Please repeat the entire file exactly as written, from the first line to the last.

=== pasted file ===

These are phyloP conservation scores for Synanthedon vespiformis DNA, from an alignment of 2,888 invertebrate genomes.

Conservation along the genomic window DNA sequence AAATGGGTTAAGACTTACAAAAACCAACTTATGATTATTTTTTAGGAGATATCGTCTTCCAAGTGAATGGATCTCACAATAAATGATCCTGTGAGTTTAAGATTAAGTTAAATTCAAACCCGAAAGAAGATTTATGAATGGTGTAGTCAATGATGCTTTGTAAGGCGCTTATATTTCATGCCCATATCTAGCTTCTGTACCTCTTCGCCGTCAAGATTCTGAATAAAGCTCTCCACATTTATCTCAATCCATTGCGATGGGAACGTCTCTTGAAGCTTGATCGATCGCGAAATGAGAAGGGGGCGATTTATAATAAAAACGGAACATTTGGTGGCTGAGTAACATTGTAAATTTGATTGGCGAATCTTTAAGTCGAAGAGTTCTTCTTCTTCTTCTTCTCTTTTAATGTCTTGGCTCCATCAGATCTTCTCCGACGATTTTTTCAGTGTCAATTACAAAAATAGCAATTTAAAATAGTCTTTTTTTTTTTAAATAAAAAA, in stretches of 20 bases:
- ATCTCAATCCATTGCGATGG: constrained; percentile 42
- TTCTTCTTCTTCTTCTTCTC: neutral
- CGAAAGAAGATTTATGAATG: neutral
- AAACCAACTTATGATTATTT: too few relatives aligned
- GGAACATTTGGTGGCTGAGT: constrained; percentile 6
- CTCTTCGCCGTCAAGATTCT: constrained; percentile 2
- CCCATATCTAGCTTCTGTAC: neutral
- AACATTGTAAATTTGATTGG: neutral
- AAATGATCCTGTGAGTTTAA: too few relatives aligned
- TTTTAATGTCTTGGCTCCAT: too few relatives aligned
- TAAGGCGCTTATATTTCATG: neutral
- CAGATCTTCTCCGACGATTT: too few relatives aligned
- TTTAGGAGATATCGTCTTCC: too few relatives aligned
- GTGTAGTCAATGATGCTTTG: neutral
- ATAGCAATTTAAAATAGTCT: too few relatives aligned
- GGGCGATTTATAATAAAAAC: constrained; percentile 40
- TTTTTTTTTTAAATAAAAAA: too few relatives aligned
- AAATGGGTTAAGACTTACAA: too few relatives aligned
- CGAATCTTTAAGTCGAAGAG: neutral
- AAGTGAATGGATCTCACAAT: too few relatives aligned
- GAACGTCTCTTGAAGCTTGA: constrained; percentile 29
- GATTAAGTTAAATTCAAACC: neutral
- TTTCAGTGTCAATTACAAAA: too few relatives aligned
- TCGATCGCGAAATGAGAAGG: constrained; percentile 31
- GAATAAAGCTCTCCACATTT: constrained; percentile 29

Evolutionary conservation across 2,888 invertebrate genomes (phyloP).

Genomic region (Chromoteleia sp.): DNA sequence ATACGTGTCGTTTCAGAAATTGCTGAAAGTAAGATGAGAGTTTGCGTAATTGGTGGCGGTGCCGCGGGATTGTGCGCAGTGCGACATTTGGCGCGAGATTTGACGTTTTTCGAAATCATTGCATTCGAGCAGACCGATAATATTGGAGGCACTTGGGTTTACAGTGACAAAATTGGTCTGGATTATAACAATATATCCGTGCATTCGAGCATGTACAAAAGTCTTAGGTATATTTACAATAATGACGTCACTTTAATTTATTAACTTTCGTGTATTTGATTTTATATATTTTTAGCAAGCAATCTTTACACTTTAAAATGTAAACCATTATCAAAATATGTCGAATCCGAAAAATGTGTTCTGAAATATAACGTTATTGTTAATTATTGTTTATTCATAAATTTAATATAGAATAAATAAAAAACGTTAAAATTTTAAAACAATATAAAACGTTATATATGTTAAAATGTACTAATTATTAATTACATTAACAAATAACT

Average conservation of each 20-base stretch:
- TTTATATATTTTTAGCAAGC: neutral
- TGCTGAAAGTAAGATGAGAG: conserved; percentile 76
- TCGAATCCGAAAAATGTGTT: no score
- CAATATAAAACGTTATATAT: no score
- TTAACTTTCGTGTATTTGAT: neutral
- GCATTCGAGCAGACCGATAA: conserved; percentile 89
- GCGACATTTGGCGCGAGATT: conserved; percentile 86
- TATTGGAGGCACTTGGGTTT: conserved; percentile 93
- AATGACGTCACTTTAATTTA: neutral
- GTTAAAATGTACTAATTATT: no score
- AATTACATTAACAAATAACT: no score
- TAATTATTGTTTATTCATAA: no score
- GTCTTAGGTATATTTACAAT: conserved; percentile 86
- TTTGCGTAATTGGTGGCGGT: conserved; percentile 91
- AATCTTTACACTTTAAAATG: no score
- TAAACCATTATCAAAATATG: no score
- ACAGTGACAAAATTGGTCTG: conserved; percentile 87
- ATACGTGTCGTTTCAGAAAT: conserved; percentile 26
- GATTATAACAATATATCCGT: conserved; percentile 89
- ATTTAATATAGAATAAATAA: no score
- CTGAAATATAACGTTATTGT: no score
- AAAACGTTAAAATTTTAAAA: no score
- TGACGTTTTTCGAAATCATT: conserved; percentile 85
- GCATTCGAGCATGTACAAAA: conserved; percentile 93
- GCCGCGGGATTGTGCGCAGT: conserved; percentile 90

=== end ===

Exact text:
These are phyloP conservation scores for Synanthedon vespiformis DNA, from an alignment of 2,888 invertebrate genomes.

Conservation along the genomic window DNA sequence AAATGGGTTAAGACTTACAAAAACCAACTTATGATTATTTTTTAGGAGATATCGTCTTCCAAGTGAATGGATCTCACAATAAATGATCCTGTGAGTTTAAGATTAAGTTAAATTCAAACCCGAAAGAAGATTTATGAATGGTGTAGTCAATGATGCTTTGTAAGGCGCTTATATTTCATGCCCATATCTAGCTTCTGTACCTCTTCGCCGTCAAGATTCTGAATAAAGCTCTCCACATTTATCTCAATCCATTGCGATGGGAACGTCTCTTGAAGCTTGATCGATCGCGAAATGAGAAGGGGGCGATTTATAATAAAAACGGAACATTTGGTGGCTGAGTAACATTGTAAATTTGATTGGCGAATCTTTAAGTCGAAGAGTTCTTCTTCTTCTTCTTCTCTTTTAATGTCTTGGCTCCATCAGATCTTCTCCGACGATTTTTTCAGTGTCAATTACAAAAATAGCAATTTAAAATAGTCTTTTTTTTTTTAAATAAAAAA, in stretches of 20 bases:
- ATCTCAATCCATTGCGATGG: constrained; percentile 42
- TTCTTCTTCTTCTTCTTCTC: neutral
- CGAAAGAAGATTTATGAATG: neutral
- AAACCAACTTATGATTATTT: too few relatives aligned
- GGAACATTTGGTGGCTGAGT: constrained; percentile 6
- CTCTTCGCCGTCAAGATTCT: constrained; percentile 2
- CCCATATCTAGCTTCTGTAC: neutral
- AACATTGTAAATTTGATTGG: neutral
- AAATGATCCTGTGAGTTTAA: too few relatives aligned
- TTTTAATGTCTTGGCTCCAT: too few relatives aligned
- TAAGGCGCTTATATTTCATG: neutral
- CAGATCTTCTCCGACGATTT: too few relatives aligned
- TTTAGGAGATATCGTCTTCC: too few relatives aligned
- GTGTAGTCAATGATGCTTTG: neutral
- ATAGCAATTTAAAATAGTCT: too few relatives aligned
- GGGCGATTTATAATAAAAAC: constrained; percentile 40
- TTTTTTTTTTAAATAAAAAA: too few relatives aligned
- AAATGGGTTAAGACTTACAA: too few relatives aligned
- CGAATCTTTAAGTCGAAGAG: neutral
- AAGTGAATGGATCTCACAAT: too few relatives aligned
- GAACGTCTCTTGAAGCTTGA: constrained; percentile 29
- GATTAAGTTAAATTCAAACC: neutral
- TTTCAGTGTCAATTACAAAA: too few relatives aligned
- TCGATCGCGAAATGAGAAGG: constrained; percentile 31
- GAATAAAGCTCTCCACATTT: constrained; percentile 29

Evolutionary conservation across 2,888 invertebrate genomes (phyloP).

Genomic region (Chromoteleia sp.): DNA sequence ATACGTGTCGTTTCAGAAATTGCTGAAAGTAAGATGAGAGTTTGCGTAATTGGTGGCGGTGCCGCGGGATTGTGCGCAGTGCGACATTTGGCGCGAGATTTGACGTTTTTCGAAATCATTGCATTCGAGCAGACCGATAATATTGGAGGCACTTGGGTTTACAGTGACAAAATTGGTCTGGATTATAACAATATATCCGTGCATTCGAGCATGTACAAAAGTCTTAGGTATATTTACAATAATGACGTCACTTTAATTTATTAACTTTCGTGTATTTGATTTTATATATTTTTAGCAAGCAATCTTTACACTTTAAAATGTAAACCATTATCAAAATATGTCGAATCCGAAAAATGTGTTCTGAAATATAACGTTATTGTTAATTATTGTTTATTCATAAATTTAATATAGAATAAATAAAAAACGTTAAAATTTTAAAACAATATAAAACGTTATATATGTTAAAATGTACTAATTATTAATTACATTAACAAATAACT

Average conservation of each 20-base stretch:
- TTTATATATTTTTAGCAAGC: neutral
- TGCTGAAAGTAAGATGAGAG: conserved; percentile 76
- TCGAATCCGAAAAATGTGTT: no score
- CAATATAAAACGTTATATAT: no score
- TTAACTTTCGTGTATTTGAT: neutral
- GCATTCGAGCAGACCGATAA: conserved; percentile 89
- GCGACATTTGGCGCGAGATT: conserved; percentile 86
- TATTGGAGGCACTTGGGTTT: conserved; percentile 93
- AATGACGTCACTTTAATTTA: neutral
- GTTAAAATGTACTAATTATT: no score
- AATTACATTAACAAATAACT: no score
- TAATTATTGTTTATTCATAA: no score
- GTCTTAGGTATATTTACAAT: conserved; percentile 86
- TTTGCGTAATTGGTGGCGGT: conserved; percentile 91
- AATCTTTACACTTTAAAATG: no score
- TAAACCATTATCAAAATATG: no score
- ACAGTGACAAAATTGGTCTG: conserved; percentile 87
- ATACGTGTCGTTTCAGAAAT: conserved; percentile 26
- GATTATAACAATATATCCGT: conserved; percentile 89
- ATTTAATATAGAATAAATAA: no score
- CTGAAATATAACGTTATTGT: no score
- AAAACGTTAAAATTTTAAAA: no score
- TGACGTTTTTCGAAATCATT: conserved; percentile 85
- GCATTCGAGCATGTACAAAA: conserved; percentile 93
- GCCGCGGGATTGTGCGCAGT: conserved; percentile 90